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I need to look at a line, and perform a quick if/then->echo on it depending on the content of column 3.

The file looks like this:

name network subnetmask
net_A 192.168.0.0 24
net_b 10.10.0.0 16

Some columns also have a blank 3rd column, and I need to have an if/then for those as well.

Psuedo-code should look like this in my mind:

snet_mask=`cat $filename | grep -i net | awk '{print $3}`
if [ $snet_mask = 24 ]
then
awk '{print "something"$1,"something else"}'
fi
if [ $snet_mask = 23 ] 
then
awk '{print "something"$1,"something else"}'
fi

etc

That just doesn't work it seems, since $snet_mask becomes the value of "all" of $3, so I think I need a for loop based on grep -i net, however I don't really know.

What's the right answer? :)

share|improve this question
up vote 1 down vote accepted

Try this one-liner :

awk '$1 ~ "^net" && $3==24{print "something", $3, "something else"} $1 ~ "^net" $3==23{print "something", $3, "something else"}' file.txt

Or on multi-lines (easier to read) :

awk '
     $1 ~ "^net" && $3==24{print "something", $3, "something else"}
     $1 ~ "^net" && $3==23{print "something", $3, "something else"}
' file.txt

We can do it simply like this too (depends of your needs) :

awk '
     $1 ~ "^net" && ($3==24 || $3==23) {print "something", $3, "something else"}
' file.txt

Or even simpler & shortest with a regex :

awk '
     $1 ~ "net" && $3 ~ "^2[34]$" {print "something", $3, "something else"}
' file.txt
share|improve this answer
    
Wow, that's so much easier. Thank you – Numpty Mar 27 '13 at 16:53
    
@Numpty , You are welcome – Gilles Quenot Mar 27 '13 at 16:55
    
Added "net" match (missed that part) – Gilles Quenot Mar 27 '13 at 16:58
    
Quick question sputnick - if we had to add an else statement (IE $3 is blank), how would I add in the 'else' to that string? – Numpty Mar 27 '13 at 17:15

you could accomplish what you need in an awk statement, since you're already using awk

cat $filename | grep -i net | awk '{if($3==24) print $1; else print $0;}'

In the if statement (if 3rd col is 23), I'm printing just the first column, otherwise I'm printing everything. Obviously you can expand this to work with all of your cases

share|improve this answer
    
Thanks Brett - looks to be about the same as sputnick's. Since he beat you to the punch I'll go with his, but here's a +1 :) – Numpty Mar 27 '13 at 16:54
1  
cat | grep | awk ? wow, it's a fork fest ! =) – Gilles Quenot Mar 27 '13 at 16:54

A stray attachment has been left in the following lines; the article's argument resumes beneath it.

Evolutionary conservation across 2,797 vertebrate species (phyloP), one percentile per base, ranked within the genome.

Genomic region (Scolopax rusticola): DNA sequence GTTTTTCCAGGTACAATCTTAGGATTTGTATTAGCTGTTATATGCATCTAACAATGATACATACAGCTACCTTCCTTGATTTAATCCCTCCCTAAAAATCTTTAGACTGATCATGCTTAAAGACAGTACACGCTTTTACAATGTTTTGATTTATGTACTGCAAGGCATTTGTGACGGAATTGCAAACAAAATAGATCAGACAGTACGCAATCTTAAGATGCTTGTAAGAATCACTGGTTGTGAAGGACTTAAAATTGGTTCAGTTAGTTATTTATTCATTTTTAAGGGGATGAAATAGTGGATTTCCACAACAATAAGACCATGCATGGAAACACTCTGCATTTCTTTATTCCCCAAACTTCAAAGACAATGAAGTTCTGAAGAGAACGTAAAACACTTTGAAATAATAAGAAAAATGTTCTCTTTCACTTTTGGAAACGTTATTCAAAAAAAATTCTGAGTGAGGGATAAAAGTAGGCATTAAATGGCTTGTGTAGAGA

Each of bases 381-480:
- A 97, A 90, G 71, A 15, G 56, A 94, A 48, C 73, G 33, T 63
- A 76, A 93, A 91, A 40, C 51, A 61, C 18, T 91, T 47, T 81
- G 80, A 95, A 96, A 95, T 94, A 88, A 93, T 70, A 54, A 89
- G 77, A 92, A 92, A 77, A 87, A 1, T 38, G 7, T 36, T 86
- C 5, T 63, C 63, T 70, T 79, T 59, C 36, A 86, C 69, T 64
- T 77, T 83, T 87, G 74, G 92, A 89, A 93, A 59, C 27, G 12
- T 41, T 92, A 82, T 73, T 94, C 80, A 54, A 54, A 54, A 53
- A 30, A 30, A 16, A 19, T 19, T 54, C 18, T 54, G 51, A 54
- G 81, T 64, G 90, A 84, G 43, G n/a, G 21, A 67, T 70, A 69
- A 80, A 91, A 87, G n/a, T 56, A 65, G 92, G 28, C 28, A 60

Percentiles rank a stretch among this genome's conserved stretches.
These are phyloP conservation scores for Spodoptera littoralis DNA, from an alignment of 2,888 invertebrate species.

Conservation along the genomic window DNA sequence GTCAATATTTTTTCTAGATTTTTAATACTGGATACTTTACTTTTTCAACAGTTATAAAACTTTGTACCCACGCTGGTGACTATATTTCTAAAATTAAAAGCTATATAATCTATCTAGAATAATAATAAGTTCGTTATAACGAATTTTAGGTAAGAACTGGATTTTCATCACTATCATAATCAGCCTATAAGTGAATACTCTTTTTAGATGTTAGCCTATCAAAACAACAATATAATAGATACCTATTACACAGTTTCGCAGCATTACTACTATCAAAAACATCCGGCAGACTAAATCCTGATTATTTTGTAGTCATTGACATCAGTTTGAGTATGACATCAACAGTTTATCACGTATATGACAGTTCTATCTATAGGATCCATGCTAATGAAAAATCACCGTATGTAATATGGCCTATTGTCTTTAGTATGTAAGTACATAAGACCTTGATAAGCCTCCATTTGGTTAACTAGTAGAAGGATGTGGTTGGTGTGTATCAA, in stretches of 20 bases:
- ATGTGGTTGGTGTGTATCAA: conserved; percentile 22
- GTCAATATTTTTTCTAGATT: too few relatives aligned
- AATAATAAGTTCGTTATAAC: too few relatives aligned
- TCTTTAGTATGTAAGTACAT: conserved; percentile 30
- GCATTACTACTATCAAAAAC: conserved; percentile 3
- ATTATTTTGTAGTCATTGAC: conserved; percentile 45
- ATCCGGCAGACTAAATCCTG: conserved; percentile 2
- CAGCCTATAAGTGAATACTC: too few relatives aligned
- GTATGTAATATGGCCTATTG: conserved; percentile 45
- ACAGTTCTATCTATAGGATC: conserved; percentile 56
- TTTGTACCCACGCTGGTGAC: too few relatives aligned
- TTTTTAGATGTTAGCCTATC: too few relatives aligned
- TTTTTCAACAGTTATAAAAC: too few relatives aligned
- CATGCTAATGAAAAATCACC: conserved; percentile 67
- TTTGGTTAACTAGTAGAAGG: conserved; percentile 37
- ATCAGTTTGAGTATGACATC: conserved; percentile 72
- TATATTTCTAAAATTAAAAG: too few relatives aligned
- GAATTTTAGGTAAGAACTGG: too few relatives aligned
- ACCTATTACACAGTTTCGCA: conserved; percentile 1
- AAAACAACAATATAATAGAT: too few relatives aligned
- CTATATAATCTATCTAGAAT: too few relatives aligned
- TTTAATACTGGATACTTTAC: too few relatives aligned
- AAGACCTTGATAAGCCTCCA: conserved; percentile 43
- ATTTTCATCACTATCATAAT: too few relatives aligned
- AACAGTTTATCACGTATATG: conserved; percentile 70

lol, yeah...old habits die hard :D – Numpty Mar 27 '13 at 16:55
1  
awk '$1~"net" {if($3==24) print $1; else print $0;}' $filename That is a bit cleaner, was just using the code from the question :) – Brett Mar 27 '13 at 16:57

Staying in bash without external tools, you could do something like this:

while read name network netmask ; do
    if [[ "$name" == net* ]] ; then
        case "$netmask" in
            "") echo "It's empty" ;;
            24) echo "It's 24" ;;
            23) echo "It's 23" ;;
             *) echo "None of the above" ;;
        esac
    fi
done < "$filename"
share|improve this answer
    
Oops, showing my age there. It's true of sh that quotes around filenames in redirections are not needed, but not of bash, so, yes, you are correct that the quotes should be used. (Years ago I was actually castigated for using them, but that's changed...) – William Mar 27 '13 at 17:36
    
I wonder what sh that was, I tried it in classic Bourne shell without quotes and I got an "ambiguous redirect" error. The quotes are on the other hand not required around the variable on the lefthand side inside the double square brackets nor around the variable in the case statement. – Scrutinizer Mar 27 '13 at 19:38
1  
Actually, if you start bash as /bin/sh, it obeys the old parsing rules at least on Linux. (I checked and it worked when my shebang was #!/bin/sh but not with #!/bin/bash - bash emulates sh when it's started through the sh link.) It's standard on classic sh - variables associated with with < and >, or between case and in, are not subject to splitting after expansion. (My sh flavors in the past included AIX, SunOS, HP-UX.) – William Mar 28 '13 at 15:52
    
I must have made a mistake, and used bash on Solaris instead, because I just retried it with Solaris' classic Bourne shell /bin/sh, with /usr/xpg4/bin/sh, with ksh88 ksh93, with bash --posix, with dash and zsh and they all behaved like you said. Only bash needed the double quotes.. – Scrutinizer Mar 28 '13 at 18:16

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